Antisocial Personality Disorder in A Clockwork Orange

Released in 1971, the film A Clockwork Orange shocked audiences with its stark portrayal of sadistic, thrill-seeking youths and a society struggling to deal with them. Adapted from Anthony Burgess’s 1962 novel of the same name, the film focuses on the relationship between the individual and the institutions of family, education, law and mental health that shape modern life. The main character, Alex, is arrested after persisting in criminal activity and after a short stay in prison undergoes rehabilitative treatment. This treatment is ultimately unsuccessful and the film ends with Alex being released from his sentence with the suggestion that he will soon be returning to his old lifestyle. It is the intention of this essay to discuss the behaviour of Alex – its causes, diagnoses and treatments.

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Focus on the Individual


In both the film and the novel, the main character narrates the occurrences of his life. Alex presents himself through the narration as a relatable and likeable person referring to himself as, “your humble narrator” and to the audience as his brothers. His honesty in relating his crimes is disarming and his presumption of innocence and victimisation is at times convincing. In the place of remorse and repentance, Alex revels in the recounting of his misdeeds. This revelry is matched by the pleasure he appears to take in performing various crimes including rape, assault, murder, breaking and entering and theft. These crimes are usually committed with his three friends during night-long rampages involving reckless driving of stolen cars, gang fights and the use of simple schemes to convince strangers to allow entry into their homes, much to their misfortune. These nights begin at the Korova Milk Bar where Alex and his friends imbibe recreational drugs that in Alex’s words “…will sharpen you up and make you ready for a bit of the old ultraviolence.” Alex maintains a position of dominance within the group of friends using camaraderie, scorn and violence. His days are spent sleeping mostly. The film portrays little of Alex’s home life – some time spent listening to music, a meal with his parents, playing with a pet snake and a visit from a post-corrective advisor. A cold distance is felt between Alex and his parents, his only affections are for his snake and Beethoven. He suffers the presence of the condescending and sleazy post-corrective officer who clearly holds no sway over Alex’s decisions. Throughout, Alex demonstrates a callous disregard for the suffering he inflicts upon others, fawning and manipulative behaviour towards those between himself and something he wants and a complete disinterest in the consequences of his actions.


The definition of abnormal has been carefully refined within the field of abnormal psychology. Barlow and Durand (2009) describe it as “a psychological dysfunction within an individual that is associated with distress or impairment in functioning and a response that is not typical or culturally expected.” This broad definition directs research while more specific criteria define abnormal behaviour in the fourth edition of the Diagnostic and Statistical Manual of Mental Disorders (DSM-IV-TR, 2000). While Alex does not appear to experience any distress directly because of his behaviour, it does lead quickly to horrible consequences. These consequences do nothing to abate his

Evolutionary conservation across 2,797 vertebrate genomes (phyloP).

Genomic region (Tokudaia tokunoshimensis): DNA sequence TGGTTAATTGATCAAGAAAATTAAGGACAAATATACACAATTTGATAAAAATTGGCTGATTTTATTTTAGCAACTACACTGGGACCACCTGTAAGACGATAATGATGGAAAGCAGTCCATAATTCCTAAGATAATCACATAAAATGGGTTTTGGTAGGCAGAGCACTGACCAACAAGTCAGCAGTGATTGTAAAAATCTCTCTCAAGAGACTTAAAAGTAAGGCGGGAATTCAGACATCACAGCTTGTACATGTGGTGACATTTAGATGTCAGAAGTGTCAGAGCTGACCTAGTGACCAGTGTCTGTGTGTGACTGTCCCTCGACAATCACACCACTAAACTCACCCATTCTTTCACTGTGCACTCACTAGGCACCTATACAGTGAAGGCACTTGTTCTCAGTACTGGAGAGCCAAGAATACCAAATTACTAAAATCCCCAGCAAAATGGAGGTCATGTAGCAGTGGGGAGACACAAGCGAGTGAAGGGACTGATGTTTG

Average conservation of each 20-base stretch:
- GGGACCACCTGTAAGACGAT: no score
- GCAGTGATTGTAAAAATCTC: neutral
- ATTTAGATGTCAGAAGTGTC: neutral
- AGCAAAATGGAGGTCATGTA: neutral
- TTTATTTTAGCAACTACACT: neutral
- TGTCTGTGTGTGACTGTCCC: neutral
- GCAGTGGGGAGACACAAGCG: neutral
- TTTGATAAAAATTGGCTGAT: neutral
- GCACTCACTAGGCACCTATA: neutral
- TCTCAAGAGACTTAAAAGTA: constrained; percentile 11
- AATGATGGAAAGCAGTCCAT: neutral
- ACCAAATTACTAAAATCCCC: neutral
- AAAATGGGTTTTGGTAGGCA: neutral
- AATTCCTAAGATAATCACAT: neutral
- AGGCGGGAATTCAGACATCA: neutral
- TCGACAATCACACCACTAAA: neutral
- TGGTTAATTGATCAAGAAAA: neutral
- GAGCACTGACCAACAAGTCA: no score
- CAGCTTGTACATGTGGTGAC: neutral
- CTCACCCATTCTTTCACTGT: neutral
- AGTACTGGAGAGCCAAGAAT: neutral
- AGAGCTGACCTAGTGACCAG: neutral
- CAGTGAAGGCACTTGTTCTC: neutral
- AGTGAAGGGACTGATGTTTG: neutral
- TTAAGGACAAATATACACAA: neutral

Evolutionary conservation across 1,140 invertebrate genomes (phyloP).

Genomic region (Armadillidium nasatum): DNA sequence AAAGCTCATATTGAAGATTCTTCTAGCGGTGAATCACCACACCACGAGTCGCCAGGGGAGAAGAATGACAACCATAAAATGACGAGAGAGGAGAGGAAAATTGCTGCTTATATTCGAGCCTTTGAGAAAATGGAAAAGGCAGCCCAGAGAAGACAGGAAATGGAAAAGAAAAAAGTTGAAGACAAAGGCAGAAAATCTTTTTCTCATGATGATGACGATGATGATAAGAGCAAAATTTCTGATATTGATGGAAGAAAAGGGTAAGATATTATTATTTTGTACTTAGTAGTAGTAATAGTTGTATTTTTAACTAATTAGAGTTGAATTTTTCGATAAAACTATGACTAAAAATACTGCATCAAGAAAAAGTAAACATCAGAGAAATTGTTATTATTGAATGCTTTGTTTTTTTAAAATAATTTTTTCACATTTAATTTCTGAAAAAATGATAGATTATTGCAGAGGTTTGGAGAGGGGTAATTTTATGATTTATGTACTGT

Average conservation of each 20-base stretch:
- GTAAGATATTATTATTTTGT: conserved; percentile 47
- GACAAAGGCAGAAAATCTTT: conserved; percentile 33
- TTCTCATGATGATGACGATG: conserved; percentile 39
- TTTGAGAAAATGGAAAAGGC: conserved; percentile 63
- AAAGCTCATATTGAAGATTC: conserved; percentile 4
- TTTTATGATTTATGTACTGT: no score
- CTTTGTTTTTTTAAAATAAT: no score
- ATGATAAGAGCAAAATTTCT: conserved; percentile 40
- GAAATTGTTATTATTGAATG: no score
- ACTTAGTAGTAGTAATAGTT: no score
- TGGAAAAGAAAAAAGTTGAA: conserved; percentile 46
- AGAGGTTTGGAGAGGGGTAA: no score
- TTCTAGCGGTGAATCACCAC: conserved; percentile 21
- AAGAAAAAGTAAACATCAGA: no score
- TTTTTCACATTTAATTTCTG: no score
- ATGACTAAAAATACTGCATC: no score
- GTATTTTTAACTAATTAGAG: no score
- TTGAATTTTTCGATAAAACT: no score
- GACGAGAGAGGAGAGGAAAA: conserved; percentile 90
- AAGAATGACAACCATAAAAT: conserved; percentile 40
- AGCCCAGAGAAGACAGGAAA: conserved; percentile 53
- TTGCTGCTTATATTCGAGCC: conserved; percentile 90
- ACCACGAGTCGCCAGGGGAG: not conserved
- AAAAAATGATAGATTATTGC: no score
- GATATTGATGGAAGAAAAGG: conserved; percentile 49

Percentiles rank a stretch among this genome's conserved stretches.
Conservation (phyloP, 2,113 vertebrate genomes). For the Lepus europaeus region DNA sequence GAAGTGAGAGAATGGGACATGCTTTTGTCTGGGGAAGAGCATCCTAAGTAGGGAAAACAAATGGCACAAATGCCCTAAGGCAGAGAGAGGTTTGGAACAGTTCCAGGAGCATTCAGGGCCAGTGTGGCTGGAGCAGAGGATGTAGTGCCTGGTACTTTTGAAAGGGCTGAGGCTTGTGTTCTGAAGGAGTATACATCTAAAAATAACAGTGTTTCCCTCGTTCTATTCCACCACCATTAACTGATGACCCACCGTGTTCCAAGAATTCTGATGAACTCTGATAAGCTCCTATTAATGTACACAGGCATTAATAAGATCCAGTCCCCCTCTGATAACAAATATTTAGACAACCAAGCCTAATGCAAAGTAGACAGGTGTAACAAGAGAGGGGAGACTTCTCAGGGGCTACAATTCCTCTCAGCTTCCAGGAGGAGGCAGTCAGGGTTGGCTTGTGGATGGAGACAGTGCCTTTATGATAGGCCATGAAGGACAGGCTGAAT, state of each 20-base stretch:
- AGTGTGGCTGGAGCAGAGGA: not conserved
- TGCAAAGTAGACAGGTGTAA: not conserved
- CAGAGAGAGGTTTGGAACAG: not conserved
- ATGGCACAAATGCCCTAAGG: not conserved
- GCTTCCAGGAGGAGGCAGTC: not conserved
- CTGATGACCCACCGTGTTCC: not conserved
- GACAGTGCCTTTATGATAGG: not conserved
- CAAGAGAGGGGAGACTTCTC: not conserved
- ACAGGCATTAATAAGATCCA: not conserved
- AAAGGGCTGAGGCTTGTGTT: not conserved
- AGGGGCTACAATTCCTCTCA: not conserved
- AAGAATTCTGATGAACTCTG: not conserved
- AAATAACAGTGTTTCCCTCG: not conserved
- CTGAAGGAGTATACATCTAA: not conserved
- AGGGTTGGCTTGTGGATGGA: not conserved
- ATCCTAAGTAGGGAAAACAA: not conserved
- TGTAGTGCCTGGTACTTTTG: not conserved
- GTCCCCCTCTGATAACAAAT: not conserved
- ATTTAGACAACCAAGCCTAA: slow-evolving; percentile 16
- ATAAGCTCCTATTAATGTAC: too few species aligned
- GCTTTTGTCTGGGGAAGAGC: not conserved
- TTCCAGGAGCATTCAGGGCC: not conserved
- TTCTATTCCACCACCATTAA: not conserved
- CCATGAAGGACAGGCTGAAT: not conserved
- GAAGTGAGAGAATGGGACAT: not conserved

inclinations. Alex fails to function well at school, inside his home or with friends. He demonstrates neither productivity nor the ability to build and maintain healthy emotional bonds. He takes pleasure in that which is unpleasant and is unloving towards those who love him. He is a character both socially unacceptable and morally abhorrent. Alex’s behaviour is quite clearly abnormal as the word is understood in psychology today.


While ostensibly lacking a definite setting in time, the film is placed within the shift from religious and moralistic conceptions of human behaviour to more scientific, psychological conceptions, specifically behaviourism which was popular during the writing of the novel. The exact nature of Alex’s abnormal behaviour is surmised at by several characters in the film in loosely spiritual or folk psychology terms. Even during Alex’s rehabilitative treatment which is conducted by psychologists no disorder, complex, illness or disease is presented as an explanation for his behaviour. It is presumed by the psychologists that the cause of the behaviour can be dealt with using a form of aversion therapy called within the film the Ludovico technique. After a demonstration of the effects of the treatment, the prison priest argues there has been no cure, simply a removal of the ability to choose wrong, to which the Minister of the Interior retorts, “We are not concerned with motive, with the higher ethics… The point is that it works!”